American Dental10 Locations

Pain Free Sedation Dentistry
Oral Sedation
Oral Sedation

Patients who are more anxious may need an oral medication that is stronger than nitrous oxide. With oral sedation, the patient may be sleepy but can be aroused if necessary and can respond to simple commands.

Minor side effects such as nausea or vomiting can occur with some medications. Before a visit in which a patient is to receive oral sedation, he/she should receive instructions about eating and drinking, what to expect and what to watch for after treatment. You may need assistance to get home after sedation. Patients may need to stay for a short observation after dental treatment has been completed.

Nitrous Oxide Sedation
Nitrous Oxide Sedation

Nitrous oxide, also known as laughing gas, is most often used for patients who are mildly or moderately anxious or nervous. It eases their fears so that they can relax and receive treatment comfortably and safely. Nitrous oxide is administered by placing a small mask over the patient's nose. As the gas begins to work, the patient becomes calm, but is still awake and can communicate. When the gas is turned off, the effects of sedation wear off almost immediately.

IV Sedation
IV Sedation

Injection or intravenous (into a vein) methods require more experience to be administered and monitored properly. Injections and intravenous medications should be used only by dentists with extensive training in these techniques.

General anesthesia puts a patient into a deep sleep. He or she is unable to feel pain or to move around. General anesthesia may be recommended if the patient:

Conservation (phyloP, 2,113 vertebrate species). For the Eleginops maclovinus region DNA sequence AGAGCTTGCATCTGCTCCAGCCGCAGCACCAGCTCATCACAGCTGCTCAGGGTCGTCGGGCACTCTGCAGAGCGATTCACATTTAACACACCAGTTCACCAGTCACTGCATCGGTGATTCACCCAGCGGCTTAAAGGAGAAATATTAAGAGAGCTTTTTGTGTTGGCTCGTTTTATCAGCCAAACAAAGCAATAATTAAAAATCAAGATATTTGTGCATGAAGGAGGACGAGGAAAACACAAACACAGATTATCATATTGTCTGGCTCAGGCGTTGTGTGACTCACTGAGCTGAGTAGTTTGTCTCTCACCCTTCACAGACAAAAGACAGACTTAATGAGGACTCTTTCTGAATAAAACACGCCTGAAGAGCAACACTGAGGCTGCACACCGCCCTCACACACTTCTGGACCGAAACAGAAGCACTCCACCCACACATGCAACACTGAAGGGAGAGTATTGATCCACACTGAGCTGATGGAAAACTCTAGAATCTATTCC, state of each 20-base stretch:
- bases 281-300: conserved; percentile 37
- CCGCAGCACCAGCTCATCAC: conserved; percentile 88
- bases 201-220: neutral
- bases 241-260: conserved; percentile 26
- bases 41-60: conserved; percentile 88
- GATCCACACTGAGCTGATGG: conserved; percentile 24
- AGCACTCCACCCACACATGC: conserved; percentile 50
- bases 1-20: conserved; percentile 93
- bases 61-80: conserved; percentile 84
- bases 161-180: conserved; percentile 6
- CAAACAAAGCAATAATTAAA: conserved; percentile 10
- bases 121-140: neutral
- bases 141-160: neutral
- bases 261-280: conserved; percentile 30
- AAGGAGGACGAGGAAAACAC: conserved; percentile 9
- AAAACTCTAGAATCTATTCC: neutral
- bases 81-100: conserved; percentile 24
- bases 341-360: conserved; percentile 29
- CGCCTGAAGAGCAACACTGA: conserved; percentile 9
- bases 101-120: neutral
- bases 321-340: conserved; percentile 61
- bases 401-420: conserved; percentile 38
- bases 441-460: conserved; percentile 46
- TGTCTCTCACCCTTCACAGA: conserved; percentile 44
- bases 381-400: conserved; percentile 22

- Can't relax or calm down enough for treatment to be performed safely, even with conscious sedation and other behavior management techniques

- Needs oral surgery or other dental treatment that would be difficult for the patient to tolerate while awake

- Needs a lot of dental work that can best be done in one long appointment rather than many shorter visits

- Has a medical, physical or emotional disability that limits his or her ability to understand directions and be treated safely as an outpatient

Some general dentists have received training and a certification in general anesthesia, while others contract with an anesthesiologist. These professionals are trained to deliver the medications and monitor patients during the procedure and handle any complications that may occur.

10 Convenient Regional Dental Super-centers

2535 Grand Concourse
(718) 365-4900
241 W. 30th St.
(917) 351-0200
250 Fulton Ave.
(516) 481-9700
6180 Jericho Tpke.
(631) 499-0040
1302 Kings Hwy.
(718) 376-6700
1659 Richmond Ave.
(718) 983-6300
180 Broadway
(516) 433-1800
40-20 Main St.
(718) 429-8300
2233 Caton Ave.
(718) 858-9211
200 Hamilton Ave.
(914) 949-6800